Center Snapshot - Paul Banicevic
Paul Banicevic.
Image above: Paul Banicevic volunteered his time at EarthFest to help spread the word about NASA's mission to the community. Credit: NASA/Sean Smith.

By: Denise Adams

Paul Banicevic continues to chase his dream of becoming an astronaut while working at NASA Langley as an aerospace flight systems engineer.

“Probably not unlike a lot of folks out here at NASA. Someone has to do it [become an astronaut], right?” Banicevic said.

His chase is helped with an extensive collection of college degrees and related work experiences.

Banicevic received Bachelor’s and Master’s of Science degrees in mechanical engineering from the University of California, Santa Barbara. He is working on yet another master’s degree in astronautical engineering from the University of Southern California.

Banicevic’s first job out of graduate school was with ATK Space Systems in Goleta, Calif., as a design engineer. He also interned at Chevron and Lockheed Martin during his undergraduate studies.

Moving to Virginia was a big step for Banicevic, who had lived in California for 20 years. “I have to learn to take on new challenges and make sacrifices to achieve my dreams,” he said.

He was surprised to see that Virginia was so green. And he appreciates experiencing all four seasons and new weather conditions. “I also really like the local Virginian accent. It’s quite different than what you hear in California,” he explained.

“I enjoy exploring my new home,” he said. “The East Coast is all new to me.”

Banicevic is multinational. “I was born in England. My mom is English and my dad is Croatian,” he said. “I grew up in California. I work in Virginia. My dad lives and works in Bosnia and Herzegovina, and my mom lives and works in Reunion Island (a French overseas department in the Indian Ocean). I have family in Croatia and England, but none in the US.”

From multinational to trilingual. … Banicevic speaks Portuguese and French in addition to English.

Of all of his experiences, two treasured moments stand out for Banicevic: “Arnold Schwarzenegger’s signature (as governor of California) on my Mechanical Engineering MS degree and getting a job at NASA.”

He enjoys working at NASA Langley because “I am able to work side-by-side with people who are as stoked to work at NASA as I am, and I have a hand in helping send people back to the moon.”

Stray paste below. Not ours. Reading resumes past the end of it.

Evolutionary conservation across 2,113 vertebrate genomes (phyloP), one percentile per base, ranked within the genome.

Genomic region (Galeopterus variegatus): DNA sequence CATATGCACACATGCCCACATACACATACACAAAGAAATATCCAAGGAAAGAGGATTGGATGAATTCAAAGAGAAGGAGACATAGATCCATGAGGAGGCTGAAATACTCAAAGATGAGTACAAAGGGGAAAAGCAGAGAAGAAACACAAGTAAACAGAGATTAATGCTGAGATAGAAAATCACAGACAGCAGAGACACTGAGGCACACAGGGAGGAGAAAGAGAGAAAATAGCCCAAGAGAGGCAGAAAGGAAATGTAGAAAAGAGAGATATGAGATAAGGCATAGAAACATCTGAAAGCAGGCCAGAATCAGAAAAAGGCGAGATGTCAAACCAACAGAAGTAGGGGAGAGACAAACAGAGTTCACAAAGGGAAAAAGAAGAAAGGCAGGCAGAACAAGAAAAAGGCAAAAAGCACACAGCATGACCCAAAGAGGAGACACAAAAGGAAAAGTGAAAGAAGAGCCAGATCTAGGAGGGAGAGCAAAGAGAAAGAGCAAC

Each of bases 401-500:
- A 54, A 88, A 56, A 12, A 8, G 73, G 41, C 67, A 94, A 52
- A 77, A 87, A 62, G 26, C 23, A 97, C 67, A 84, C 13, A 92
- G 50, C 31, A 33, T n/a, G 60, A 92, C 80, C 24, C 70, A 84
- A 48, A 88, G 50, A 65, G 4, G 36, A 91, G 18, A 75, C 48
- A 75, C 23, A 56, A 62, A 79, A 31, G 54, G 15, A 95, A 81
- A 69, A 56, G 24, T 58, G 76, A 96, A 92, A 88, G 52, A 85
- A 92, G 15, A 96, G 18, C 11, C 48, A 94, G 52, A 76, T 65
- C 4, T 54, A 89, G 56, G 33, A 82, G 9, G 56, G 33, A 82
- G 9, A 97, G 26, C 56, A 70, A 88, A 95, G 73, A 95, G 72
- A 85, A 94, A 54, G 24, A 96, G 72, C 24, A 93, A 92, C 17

Banicevic also appreciates the dedication of the center to career development, the flexible work schedule and the ability to pursue different areas of interest.

Since his arrival at NASA Langley seven months ago, his efforts have been associated with the Orion CEV’s Launch Abort System (LAS).

“As the LAS Mechanisms Subsystem Manager I provide contractor oversight on all LAS mechanisms,” he said. “This includes making sure all the data they provide NASA is technically sound, providing technical insight into any problems that may arise, and making sure they are not missing anything important.

“I do this by supporting numerous technical telecons, attending design reviews and building independent dynamics models of the mechanisms, which enable me to independently verify the mechanism’s performance data.”

Banicevic is proud of his work and involvement with the LAS.

“I have a say (no matter how small) in what the new Orion CEV spacecraft will look like. This is the spacecraft that will replace the shuttle, and will soon be traveling to the moon, and hopefully one day to Mars,” Banicevic said.

“Because we float these terms and ideas around so nonchalantly here at NASA, I feel like they have lost some of their magic. We’re all very fortunate to be working on the projects that we do, and I am especially grateful for the opportunity to have a say in this new vehicle’s design.”

He hopes his accomplishments have only just begun.

He plans to “be an integral part of our nation’s space program. I want to motivate young students about the excitement of space travel and to give back to our local community, and communities worldwide, by being an active member of a non-profit humanitarian organization, such as Engineers Without Borders, that helps developing communities worldwide improve their quality of life.”

Banicevic enjoys many hobbies.

“Surfing is by and large my favorite past time,” he said. “It’s great exercise, gets you outdoors, motivates you to travel to cool, exotic places and is just plain fun.”

He also enjoys mountain biking, snowboarding, soccer, playing guitar, SCUBA diving, sailing, tennis and traveling.

He hopes his travels will one day include a trip into space as a NASA astronaut. Banicevic has already submitted his application to the Astronaut Candidate Program.

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